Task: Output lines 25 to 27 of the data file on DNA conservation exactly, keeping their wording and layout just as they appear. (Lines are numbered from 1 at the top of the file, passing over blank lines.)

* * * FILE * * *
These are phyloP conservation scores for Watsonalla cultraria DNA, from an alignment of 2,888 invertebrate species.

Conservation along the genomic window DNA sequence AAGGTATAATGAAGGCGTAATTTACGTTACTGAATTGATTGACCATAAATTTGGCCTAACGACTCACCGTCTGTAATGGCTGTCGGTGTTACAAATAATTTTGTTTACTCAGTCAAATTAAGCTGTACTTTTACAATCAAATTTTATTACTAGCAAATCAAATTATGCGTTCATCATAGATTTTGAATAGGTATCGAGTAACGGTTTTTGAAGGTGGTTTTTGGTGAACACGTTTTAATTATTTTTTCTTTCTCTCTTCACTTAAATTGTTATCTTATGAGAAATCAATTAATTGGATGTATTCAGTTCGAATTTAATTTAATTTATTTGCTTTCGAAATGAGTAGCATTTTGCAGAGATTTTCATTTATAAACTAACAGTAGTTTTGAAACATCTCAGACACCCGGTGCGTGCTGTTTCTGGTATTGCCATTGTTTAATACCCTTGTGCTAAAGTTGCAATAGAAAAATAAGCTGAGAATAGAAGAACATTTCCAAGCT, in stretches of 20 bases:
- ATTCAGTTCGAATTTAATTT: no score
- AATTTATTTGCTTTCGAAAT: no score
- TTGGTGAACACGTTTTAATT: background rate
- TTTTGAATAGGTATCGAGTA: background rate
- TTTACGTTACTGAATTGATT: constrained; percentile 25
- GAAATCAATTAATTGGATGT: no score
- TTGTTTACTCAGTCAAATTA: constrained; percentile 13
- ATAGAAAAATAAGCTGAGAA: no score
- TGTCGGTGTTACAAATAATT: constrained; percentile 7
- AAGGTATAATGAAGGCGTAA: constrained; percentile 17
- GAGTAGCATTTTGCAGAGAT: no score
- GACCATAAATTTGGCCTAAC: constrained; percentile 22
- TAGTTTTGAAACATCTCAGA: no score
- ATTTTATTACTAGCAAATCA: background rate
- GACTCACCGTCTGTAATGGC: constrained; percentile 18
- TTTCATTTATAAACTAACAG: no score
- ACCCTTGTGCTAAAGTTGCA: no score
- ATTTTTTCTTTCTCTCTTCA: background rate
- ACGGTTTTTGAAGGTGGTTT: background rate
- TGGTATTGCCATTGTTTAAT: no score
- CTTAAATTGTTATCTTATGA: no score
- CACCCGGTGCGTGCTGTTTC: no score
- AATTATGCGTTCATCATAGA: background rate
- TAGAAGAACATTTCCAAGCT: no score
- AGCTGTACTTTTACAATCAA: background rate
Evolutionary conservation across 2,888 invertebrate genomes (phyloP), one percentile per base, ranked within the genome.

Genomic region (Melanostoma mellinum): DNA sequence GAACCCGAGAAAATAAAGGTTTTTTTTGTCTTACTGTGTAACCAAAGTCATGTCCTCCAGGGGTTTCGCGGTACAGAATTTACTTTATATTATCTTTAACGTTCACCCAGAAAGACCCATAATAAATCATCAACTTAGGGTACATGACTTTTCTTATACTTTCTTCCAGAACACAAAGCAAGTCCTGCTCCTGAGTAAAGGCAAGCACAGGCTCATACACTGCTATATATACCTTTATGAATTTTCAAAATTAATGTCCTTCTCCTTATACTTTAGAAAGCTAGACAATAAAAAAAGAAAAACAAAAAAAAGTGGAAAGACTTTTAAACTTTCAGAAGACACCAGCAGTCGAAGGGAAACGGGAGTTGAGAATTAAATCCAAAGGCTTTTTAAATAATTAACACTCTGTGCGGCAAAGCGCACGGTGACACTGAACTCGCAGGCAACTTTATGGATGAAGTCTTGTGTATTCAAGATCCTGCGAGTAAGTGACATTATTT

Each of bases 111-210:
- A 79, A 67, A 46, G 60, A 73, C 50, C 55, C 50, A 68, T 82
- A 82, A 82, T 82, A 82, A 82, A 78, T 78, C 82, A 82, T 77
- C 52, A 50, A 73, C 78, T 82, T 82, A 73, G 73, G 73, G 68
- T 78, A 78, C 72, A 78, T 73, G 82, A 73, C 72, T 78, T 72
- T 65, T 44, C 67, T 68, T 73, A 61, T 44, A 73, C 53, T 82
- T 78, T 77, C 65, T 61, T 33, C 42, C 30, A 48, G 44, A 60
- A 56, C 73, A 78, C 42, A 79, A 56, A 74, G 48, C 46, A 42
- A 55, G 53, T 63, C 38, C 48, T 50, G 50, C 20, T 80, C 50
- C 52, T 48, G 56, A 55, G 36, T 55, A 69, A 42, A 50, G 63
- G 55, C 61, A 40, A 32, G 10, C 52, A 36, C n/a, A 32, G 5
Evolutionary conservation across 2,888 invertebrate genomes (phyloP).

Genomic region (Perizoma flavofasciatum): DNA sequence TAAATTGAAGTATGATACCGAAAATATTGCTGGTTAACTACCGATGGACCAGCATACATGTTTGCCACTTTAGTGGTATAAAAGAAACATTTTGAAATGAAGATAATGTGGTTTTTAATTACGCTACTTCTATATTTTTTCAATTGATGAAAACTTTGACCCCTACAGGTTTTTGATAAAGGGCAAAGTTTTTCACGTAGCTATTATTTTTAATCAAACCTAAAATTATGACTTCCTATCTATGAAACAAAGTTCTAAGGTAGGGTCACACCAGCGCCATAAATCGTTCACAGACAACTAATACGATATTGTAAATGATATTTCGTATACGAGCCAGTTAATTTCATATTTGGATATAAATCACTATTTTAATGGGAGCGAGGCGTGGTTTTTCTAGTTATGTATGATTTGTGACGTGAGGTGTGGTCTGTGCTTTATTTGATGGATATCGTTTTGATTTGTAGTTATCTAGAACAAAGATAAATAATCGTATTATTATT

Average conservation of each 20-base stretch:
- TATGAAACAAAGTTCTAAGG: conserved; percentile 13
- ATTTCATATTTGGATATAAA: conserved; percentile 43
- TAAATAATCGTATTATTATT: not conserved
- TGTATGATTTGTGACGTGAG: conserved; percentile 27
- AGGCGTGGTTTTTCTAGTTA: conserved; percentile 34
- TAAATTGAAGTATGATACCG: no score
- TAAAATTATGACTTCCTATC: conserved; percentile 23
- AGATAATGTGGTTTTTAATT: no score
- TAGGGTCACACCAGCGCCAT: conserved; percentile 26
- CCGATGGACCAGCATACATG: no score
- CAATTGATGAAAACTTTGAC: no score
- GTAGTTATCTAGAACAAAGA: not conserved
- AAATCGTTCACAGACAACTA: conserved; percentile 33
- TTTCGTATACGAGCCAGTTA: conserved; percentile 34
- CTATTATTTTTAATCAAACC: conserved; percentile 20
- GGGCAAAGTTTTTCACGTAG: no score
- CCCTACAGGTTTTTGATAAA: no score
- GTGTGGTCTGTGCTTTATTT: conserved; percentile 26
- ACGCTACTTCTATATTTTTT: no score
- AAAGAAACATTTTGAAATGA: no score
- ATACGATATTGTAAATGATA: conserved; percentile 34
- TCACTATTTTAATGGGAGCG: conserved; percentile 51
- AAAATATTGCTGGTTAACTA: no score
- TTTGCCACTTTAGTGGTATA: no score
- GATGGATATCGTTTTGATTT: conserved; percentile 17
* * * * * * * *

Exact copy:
- AATTATGCGTTCATCATAGA: background rate
- TAGAAGAACATTTCCAAGCT: no score
- AGCTGTACTTTTACAATCAA: background rate